JOSEPH SHERMAN VAN DE BOE is president and treasurer of one of Cleveland's oldest and most favorably known real
estate firms, the Van De Boe-Hager Company. Establishing this business as a partnership in 1895, Mr. Van De Boe
in conjunction with his associates has built up an institution of vital importance to the community as the direct
outcome of a consistent policy of rendering service to customers and keeping faith with the public.
J. S. Van De Boe's life story is analogous to that of so many other captains of business who started with nothing
but brains and by properly using them arrived at a place of prominence in the business and social structure.
Born at Cooperstown, New York, on January 2, 1859, son of John Leland Van be Boe, he found himself an orphan six
years later. Mr. Van De Boe traces his ancestry in this country back to the first boatload of Dutch settlers that
came to the new world and founded the colony on the Hudson River. Maybe it was that rugged Holland lineage that
prompted him at the age of twelve to strike out to wrest a livelihood from the world. His first job was a farm
hand at $10 a month. Two months of this was enough for an immature lad, so he went to work for a manufacturing
drug company at Andover, New York, subsequently graduating to a short experience as clerk in a general store.
Believing that "Knowledge is Power," as soon as his accumulated savings warranted, he entered Ulysses
Academy, Pennsylvania, and was graduated therefrom when sixteen, and entered Eastman's Business College, Poughkeepsie,
New York. By this time he felt qualified and taught a country school for a time. The urge for more education induced
him to matriculate in Wilson Seminary, Easthampton, Massachusetts, and then later to come to Ohio and enter the
National Normal University at Lebanon for special post graduate work.
Here in Lebanon he met Mary A. Wood, and in 1881 they were married. The young couple went to Florida and staked
their small assets in starting an orange grove. Everything would have been all right but the young orange grove
was frozen to the ground. Mr. Van De Boe had to go to work immediately. He worked at all kinds of jobs from carpenter
to bookkeeper. Finally, at Sanford, Florida, he opened a fancy grocery store. Then Sanford had a big fire, which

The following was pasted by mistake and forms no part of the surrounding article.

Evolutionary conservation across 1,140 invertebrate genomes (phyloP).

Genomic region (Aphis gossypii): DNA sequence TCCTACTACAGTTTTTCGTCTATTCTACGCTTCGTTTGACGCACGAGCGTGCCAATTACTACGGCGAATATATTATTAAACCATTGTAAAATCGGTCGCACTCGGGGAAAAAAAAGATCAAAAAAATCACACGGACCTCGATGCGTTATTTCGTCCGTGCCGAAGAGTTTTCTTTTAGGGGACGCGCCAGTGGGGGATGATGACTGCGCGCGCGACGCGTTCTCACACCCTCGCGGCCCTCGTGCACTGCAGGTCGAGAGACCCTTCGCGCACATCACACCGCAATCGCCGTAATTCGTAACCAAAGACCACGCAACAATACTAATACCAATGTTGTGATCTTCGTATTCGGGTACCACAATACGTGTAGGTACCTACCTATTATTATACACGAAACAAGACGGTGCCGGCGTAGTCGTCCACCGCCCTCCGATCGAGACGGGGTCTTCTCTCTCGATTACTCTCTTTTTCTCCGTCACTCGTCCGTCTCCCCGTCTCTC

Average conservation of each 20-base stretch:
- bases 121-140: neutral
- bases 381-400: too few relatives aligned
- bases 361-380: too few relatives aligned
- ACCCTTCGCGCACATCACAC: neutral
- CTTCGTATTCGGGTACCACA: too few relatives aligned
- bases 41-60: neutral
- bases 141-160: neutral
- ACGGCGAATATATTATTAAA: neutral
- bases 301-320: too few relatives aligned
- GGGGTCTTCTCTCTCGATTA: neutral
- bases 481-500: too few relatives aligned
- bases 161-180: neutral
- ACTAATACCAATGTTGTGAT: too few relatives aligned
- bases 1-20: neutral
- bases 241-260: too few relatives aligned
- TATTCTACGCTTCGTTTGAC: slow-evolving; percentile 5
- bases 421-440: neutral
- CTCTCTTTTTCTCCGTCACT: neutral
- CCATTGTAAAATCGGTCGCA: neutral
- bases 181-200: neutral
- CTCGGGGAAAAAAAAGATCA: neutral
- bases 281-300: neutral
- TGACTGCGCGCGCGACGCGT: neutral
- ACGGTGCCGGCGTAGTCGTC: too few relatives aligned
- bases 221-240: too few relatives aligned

burned him out and disclosed the fact he was carrying wildcat insurance. That was enough of Florida.
Mr. Van De Boe came North and formed connections with a general real estate brokerage firm at Boston, Massachusetts,
and eventually became its general manager. In 1893 he resigned that position to engage in the real estate business
on his own account in Buffalo, New York. In 1895 he formed a partnership with William M. Hager, and they came to
Cleveland, opening offices at 417 Garfield Building, then the city's newest and finest skyscraper: This building,
remodeled, is now the National City Bank Building, and the firm, incorporated in 1907 under the name of the Van
De Boe-Hager Company, occupies extensive quarters on the fourth floor.
For thirty years this old and reliable concern has been in the allotment business, and this fact in itself is a
magnificent guarantee of its dependability, for no firm can stay continuously in the same line of business in the
same city for that length of time unless it comes clean with the buying public. In none of the thousands of transfers
made with Cleveland people has this concern failed to do what it contracted to perform, and there has never been
the slightest question of perfect title to any of the deeds they have issued.
The whole attitude of doing business of the Van De Boe-Hager Company can best be summed up by the phrase "a
square deal." The company wants business, and wants its business relations with customers to be pleasant.
To that end the officials have adopted certain standard policies which they feel will make for harmony. They have
but one price on a lot. It is the lowest they can consistently place on it, and the only change made in it is to
increase it as the land becomes more valuable. They have a standard printed contract on each subdivision setting
forth the terms and conditions of the sale, in plain, understandable English, and the spirit as well as the letter
of the contract is carefully carried out.
Since coming to Cleveland Mr. Van De Boe has been very active in civic matters. High in Masonry, he belongs to
Tyrian Lodge No. 370, Free and Accepted Masons; has held various offices, including that of eminent commander in
Holyrood Commandery, and has been advanced to the thirty second degree in the Scottish Rite, which was conferred
on him by Lake Erie Consistory, October 27, 1899. On May 25, 1899, he was constituted a Noble of the Mystic Shrine
in Al Koran Temple. On November 21, 1904, he became a charter member of Al Sirat Grotto No. 17, Mystic Order Veiled
Prophets of the Enchanted Realm, and was later elected as monarch of that body. He is and has been for a number
of years a trustee of the Masonic Temple Association of Cleveland, Ohio.
Mr. Van De Boe has a son, H. Robert, a graduate of the class of 1909, United States Naval Academy at Annapolis,
Maryland, and two daughters, Annex Gordon and Mary Elizabeth. The son is actively associated in business with his
father, being vice president of the company.
A History of Cuyahoga County
and the City of Cleveland
By: William R. Coates
The American Historical Society
Chicago and New York, 1924
Cuyahoga County, Ohio Biographies
Names A to G
Names H to P
Names Q to Z
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